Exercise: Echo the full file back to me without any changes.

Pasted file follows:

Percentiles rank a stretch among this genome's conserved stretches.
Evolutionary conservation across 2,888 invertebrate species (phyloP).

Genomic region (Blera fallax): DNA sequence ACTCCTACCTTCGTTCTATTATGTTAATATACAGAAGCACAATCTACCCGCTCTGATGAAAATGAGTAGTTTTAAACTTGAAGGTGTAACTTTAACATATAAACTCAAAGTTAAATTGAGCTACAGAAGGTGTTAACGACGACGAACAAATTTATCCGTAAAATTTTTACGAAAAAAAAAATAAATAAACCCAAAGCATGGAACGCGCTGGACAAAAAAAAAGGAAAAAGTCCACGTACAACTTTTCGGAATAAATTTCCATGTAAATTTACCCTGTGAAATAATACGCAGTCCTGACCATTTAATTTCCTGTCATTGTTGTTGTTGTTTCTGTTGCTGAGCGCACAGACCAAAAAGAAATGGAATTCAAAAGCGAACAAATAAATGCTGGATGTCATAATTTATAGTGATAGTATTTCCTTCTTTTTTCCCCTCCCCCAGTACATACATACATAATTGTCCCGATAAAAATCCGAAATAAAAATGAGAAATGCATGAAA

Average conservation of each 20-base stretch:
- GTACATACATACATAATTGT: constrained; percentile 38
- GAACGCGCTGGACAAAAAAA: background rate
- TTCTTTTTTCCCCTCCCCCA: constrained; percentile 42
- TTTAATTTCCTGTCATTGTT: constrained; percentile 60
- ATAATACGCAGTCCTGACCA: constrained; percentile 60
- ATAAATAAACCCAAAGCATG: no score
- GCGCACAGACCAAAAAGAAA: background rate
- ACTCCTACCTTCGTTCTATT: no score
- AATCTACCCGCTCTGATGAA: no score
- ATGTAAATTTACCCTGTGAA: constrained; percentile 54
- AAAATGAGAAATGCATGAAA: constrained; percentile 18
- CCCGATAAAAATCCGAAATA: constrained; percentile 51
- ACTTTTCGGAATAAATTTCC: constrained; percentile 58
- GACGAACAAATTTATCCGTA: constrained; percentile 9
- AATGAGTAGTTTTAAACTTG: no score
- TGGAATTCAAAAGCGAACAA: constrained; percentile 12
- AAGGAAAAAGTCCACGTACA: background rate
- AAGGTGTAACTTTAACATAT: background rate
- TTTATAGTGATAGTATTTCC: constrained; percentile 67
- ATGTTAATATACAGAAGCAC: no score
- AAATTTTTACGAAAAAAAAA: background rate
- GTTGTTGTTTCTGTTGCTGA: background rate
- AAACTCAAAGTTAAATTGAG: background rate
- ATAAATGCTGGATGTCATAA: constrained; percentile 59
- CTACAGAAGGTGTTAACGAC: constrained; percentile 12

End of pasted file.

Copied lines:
Percentiles rank a stretch among this genome's conserved stretches.
Evolutionary conservation across 2,888 invertebrate species (phyloP).

Genomic region (Blera fallax): DNA sequence ACTCCTACCTTCGTTCTATTATGTTAATATACAGAAGCACAATCTACCCGCTCTGATGAAAATGAGTAGTTTTAAACTTGAAGGTGTAACTTTAACATATAAACTCAAAGTTAAATTGAGCTACAGAAGGTGTTAACGACGACGAACAAATTTATCCGTAAAATTTTTACGAAAAAAAAAATAAATAAACCCAAAGCATGGAACGCGCTGGACAAAAAAAAAGGAAAAAGTCCACGTACAACTTTTCGGAATAAATTTCCATGTAAATTTACCCTGTGAAATAATACGCAGTCCTGACCATTTAATTTCCTGTCATTGTTGTTGTTGTTTCTGTTGCTGAGCGCACAGACCAAAAAGAAATGGAATTCAAAAGCGAACAAATAAATGCTGGATGTCATAATTTATAGTGATAGTATTTCCTTCTTTTTTCCCCTCCCCCAGTACATACATACATAATTGTCCCGATAAAAATCCGAAATAAAAATGAGAAATGCATGAAA

Average conservation of each 20-base stretch:
- GTACATACATACATAATTGT: constrained; percentile 38
- GAACGCGCTGGACAAAAAAA: background rate
- TTCTTTTTTCCCCTCCCCCA: constrained; percentile 42
- TTTAATTTCCTGTCATTGTT: constrained; percentile 60
- ATAATACGCAGTCCTGACCA: constrained; percentile 60
- ATAAATAAACCCAAAGCATG: no score
- GCGCACAGACCAAAAAGAAA: background rate
- ACTCCTACCTTCGTTCTATT: no score
- AATCTACCCGCTCTGATGAA: no score
- ATGTAAATTTACCCTGTGAA: constrained; percentile 54
- AAAATGAGAAATGCATGAAA: constrained; percentile 18
- CCCGATAAAAATCCGAAATA: constrained; percentile 51
- ACTTTTCGGAATAAATTTCC: constrained; percentile 58
- GACGAACAAATTTATCCGTA: constrained; percentile 9
- AATGAGTAGTTTTAAACTTG: no score
- TGGAATTCAAAAGCGAACAA: constrained; percentile 12
- AAGGAAAAAGTCCACGTACA: background rate
- AAGGTGTAACTTTAACATAT: background rate
- TTTATAGTGATAGTATTTCC: constrained; percentile 67
- ATGTTAATATACAGAAGCAC: no score
- AAATTTTTACGAAAAAAAAA: background rate
- GTTGTTGTTTCTGTTGCTGA: background rate
- AAACTCAAAGTTAAATTGAG: background rate
- ATAAATGCTGGATGTCATAA: constrained; percentile 59
- CTACAGAAGGTGTTAACGAC: constrained; percentile 12